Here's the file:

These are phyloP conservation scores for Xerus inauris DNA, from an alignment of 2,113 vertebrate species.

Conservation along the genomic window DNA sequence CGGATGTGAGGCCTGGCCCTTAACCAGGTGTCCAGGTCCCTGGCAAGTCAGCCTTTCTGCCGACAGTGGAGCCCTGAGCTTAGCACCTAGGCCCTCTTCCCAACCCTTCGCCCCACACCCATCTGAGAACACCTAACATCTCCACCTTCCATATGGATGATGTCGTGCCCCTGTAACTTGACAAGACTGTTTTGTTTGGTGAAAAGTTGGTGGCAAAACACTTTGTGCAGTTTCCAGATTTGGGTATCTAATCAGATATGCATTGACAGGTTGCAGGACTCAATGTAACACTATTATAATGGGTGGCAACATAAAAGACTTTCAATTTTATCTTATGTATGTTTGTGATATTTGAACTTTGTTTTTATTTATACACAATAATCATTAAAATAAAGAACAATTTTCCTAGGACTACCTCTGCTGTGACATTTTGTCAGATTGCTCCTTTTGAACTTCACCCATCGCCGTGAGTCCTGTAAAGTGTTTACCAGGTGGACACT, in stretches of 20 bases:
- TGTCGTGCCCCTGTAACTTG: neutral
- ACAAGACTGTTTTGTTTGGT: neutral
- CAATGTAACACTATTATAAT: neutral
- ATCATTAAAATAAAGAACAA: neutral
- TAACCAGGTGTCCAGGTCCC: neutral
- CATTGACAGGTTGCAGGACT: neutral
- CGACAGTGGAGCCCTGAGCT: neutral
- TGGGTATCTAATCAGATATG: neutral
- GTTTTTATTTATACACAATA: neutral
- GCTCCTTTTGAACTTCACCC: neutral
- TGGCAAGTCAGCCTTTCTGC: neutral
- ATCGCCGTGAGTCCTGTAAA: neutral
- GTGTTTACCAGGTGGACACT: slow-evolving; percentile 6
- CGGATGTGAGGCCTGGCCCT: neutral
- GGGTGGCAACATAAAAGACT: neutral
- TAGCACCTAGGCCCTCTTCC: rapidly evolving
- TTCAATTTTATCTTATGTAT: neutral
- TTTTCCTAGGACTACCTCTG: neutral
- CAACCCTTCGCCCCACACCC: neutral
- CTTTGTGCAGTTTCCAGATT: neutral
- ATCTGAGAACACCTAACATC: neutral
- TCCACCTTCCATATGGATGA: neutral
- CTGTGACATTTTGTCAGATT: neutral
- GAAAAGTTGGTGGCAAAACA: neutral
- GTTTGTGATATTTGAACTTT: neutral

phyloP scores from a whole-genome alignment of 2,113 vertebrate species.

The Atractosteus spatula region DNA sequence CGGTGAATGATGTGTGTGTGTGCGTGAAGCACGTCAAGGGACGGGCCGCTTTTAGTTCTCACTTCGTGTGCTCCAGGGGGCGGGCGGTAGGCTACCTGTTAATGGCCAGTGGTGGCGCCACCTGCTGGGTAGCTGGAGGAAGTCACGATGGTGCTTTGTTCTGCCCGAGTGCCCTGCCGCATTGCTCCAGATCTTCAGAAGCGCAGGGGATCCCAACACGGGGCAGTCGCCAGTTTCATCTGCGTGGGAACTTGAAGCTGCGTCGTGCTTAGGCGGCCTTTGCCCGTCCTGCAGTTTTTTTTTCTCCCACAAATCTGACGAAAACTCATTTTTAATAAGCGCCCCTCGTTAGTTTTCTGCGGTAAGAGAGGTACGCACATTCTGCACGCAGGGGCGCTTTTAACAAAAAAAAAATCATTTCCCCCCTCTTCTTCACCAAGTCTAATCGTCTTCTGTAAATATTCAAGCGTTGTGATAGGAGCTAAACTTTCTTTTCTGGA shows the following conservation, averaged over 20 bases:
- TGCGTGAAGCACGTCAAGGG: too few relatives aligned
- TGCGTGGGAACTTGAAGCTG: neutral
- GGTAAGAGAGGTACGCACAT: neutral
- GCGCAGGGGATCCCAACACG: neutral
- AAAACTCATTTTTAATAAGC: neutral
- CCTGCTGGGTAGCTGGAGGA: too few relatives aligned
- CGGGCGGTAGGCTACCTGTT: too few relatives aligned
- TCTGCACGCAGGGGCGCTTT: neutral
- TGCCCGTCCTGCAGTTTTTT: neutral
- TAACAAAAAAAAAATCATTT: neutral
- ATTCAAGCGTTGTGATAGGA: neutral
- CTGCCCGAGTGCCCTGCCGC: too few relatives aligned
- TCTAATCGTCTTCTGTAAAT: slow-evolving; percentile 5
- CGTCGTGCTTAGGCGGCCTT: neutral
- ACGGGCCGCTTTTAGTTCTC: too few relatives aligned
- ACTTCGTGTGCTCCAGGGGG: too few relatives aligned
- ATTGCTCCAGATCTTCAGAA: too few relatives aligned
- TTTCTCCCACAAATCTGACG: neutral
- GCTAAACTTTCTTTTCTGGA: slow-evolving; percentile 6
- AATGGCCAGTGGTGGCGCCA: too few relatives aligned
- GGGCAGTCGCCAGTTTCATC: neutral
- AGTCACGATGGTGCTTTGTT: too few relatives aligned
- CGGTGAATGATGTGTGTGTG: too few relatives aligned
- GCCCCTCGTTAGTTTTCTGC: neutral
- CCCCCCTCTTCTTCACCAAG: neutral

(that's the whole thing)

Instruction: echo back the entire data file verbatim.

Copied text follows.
These are phyloP conservation scores for Xerus inauris DNA, from an alignment of 2,113 vertebrate species.

Conservation along the genomic window DNA sequence CGGATGTGAGGCCTGGCCCTTAACCAGGTGTCCAGGTCCCTGGCAAGTCAGCCTTTCTGCCGACAGTGGAGCCCTGAGCTTAGCACCTAGGCCCTCTTCCCAACCCTTCGCCCCACACCCATCTGAGAACACCTAACATCTCCACCTTCCATATGGATGATGTCGTGCCCCTGTAACTTGACAAGACTGTTTTGTTTGGTGAAAAGTTGGTGGCAAAACACTTTGTGCAGTTTCCAGATTTGGGTATCTAATCAGATATGCATTGACAGGTTGCAGGACTCAATGTAACACTATTATAATGGGTGGCAACATAAAAGACTTTCAATTTTATCTTATGTATGTTTGTGATATTTGAACTTTGTTTTTATTTATACACAATAATCATTAAAATAAAGAACAATTTTCCTAGGACTACCTCTGCTGTGACATTTTGTCAGATTGCTCCTTTTGAACTTCACCCATCGCCGTGAGTCCTGTAAAGTGTTTACCAGGTGGACACT, in stretches of 20 bases:
- TGTCGTGCCCCTGTAACTTG: neutral
- ACAAGACTGTTTTGTTTGGT: neutral
- CAATGTAACACTATTATAAT: neutral
- ATCATTAAAATAAAGAACAA: neutral
- TAACCAGGTGTCCAGGTCCC: neutral
- CATTGACAGGTTGCAGGACT: neutral
- CGACAGTGGAGCCCTGAGCT: neutral
- TGGGTATCTAATCAGATATG: neutral
- GTTTTTATTTATACACAATA: neutral
- GCTCCTTTTGAACTTCACCC: neutral
- TGGCAAGTCAGCCTTTCTGC: neutral
- ATCGCCGTGAGTCCTGTAAA: neutral
- GTGTTTACCAGGTGGACACT: slow-evolving; percentile 6
- CGGATGTGAGGCCTGGCCCT: neutral
- GGGTGGCAACATAAAAGACT: neutral
- TAGCACCTAGGCCCTCTTCC: rapidly evolving
- TTCAATTTTATCTTATGTAT: neutral
- TTTTCCTAGGACTACCTCTG: neutral
- CAACCCTTCGCCCCACACCC: neutral
- CTTTGTGCAGTTTCCAGATT: neutral
- ATCTGAGAACACCTAACATC: neutral
- TCCACCTTCCATATGGATGA: neutral
- CTGTGACATTTTGTCAGATT: neutral
- GAAAAGTTGGTGGCAAAACA: neutral
- GTTTGTGATATTTGAACTTT: neutral

phyloP scores from a whole-genome alignment of 2,113 vertebrate species.

The Atractosteus spatula region DNA sequence CGGTGAATGATGTGTGTGTGTGCGTGAAGCACGTCAAGGGACGGGCCGCTTTTAGTTCTCACTTCGTGTGCTCCAGGGGGCGGGCGGTAGGCTACCTGTTAATGGCCAGTGGTGGCGCCACCTGCTGGGTAGCTGGAGGAAGTCACGATGGTGCTTTGTTCTGCCCGAGTGCCCTGCCGCATTGCTCCAGATCTTCAGAAGCGCAGGGGATCCCAACACGGGGCAGTCGCCAGTTTCATCTGCGTGGGAACTTGAAGCTGCGTCGTGCTTAGGCGGCCTTTGCCCGTCCTGCAGTTTTTTTTTCTCCCACAAATCTGACGAAAACTCATTTTTAATAAGCGCCCCTCGTTAGTTTTCTGCGGTAAGAGAGGTACGCACATTCTGCACGCAGGGGCGCTTTTAACAAAAAAAAAATCATTTCCCCCCTCTTCTTCACCAAGTCTAATCGTCTTCTGTAAATATTCAAGCGTTGTGATAGGAGCTAAACTTTCTTTTCTGGA shows the following conservation, averaged over 20 bases:
- TGCGTGAAGCACGTCAAGGG: too few relatives aligned
- TGCGTGGGAACTTGAAGCTG: neutral
- GGTAAGAGAGGTACGCACAT: neutral
- GCGCAGGGGATCCCAACACG: neutral
- AAAACTCATTTTTAATAAGC: neutral
- CCTGCTGGGTAGCTGGAGGA: too few relatives aligned
- CGGGCGGTAGGCTACCTGTT: too few relatives aligned
- TCTGCACGCAGGGGCGCTTT: neutral
- TGCCCGTCCTGCAGTTTTTT: neutral
- TAACAAAAAAAAAATCATTT: neutral
- ATTCAAGCGTTGTGATAGGA: neutral
- CTGCCCGAGTGCCCTGCCGC: too few relatives aligned
- TCTAATCGTCTTCTGTAAAT: slow-evolving; percentile 5
- CGTCGTGCTTAGGCGGCCTT: neutral
- ACGGGCCGCTTTTAGTTCTC: too few relatives aligned
- ACTTCGTGTGCTCCAGGGGG: too few relatives aligned
- ATTGCTCCAGATCTTCAGAA: too few relatives aligned
- TTTCTCCCACAAATCTGACG: neutral
- GCTAAACTTTCTTTTCTGGA: slow-evolving; percentile 6
- AATGGCCAGTGGTGGCGCCA: too few relatives aligned
- GGGCAGTCGCCAGTTTCATC: neutral
- AGTCACGATGGTGCTTTGTT: too few relatives aligned
- CGGTGAATGATGTGTGTGTG: too few relatives aligned
- GCCCCTCGTTAGTTTTCTGC: neutral
- CCCCCCTCTTCTTCACCAAG: neutral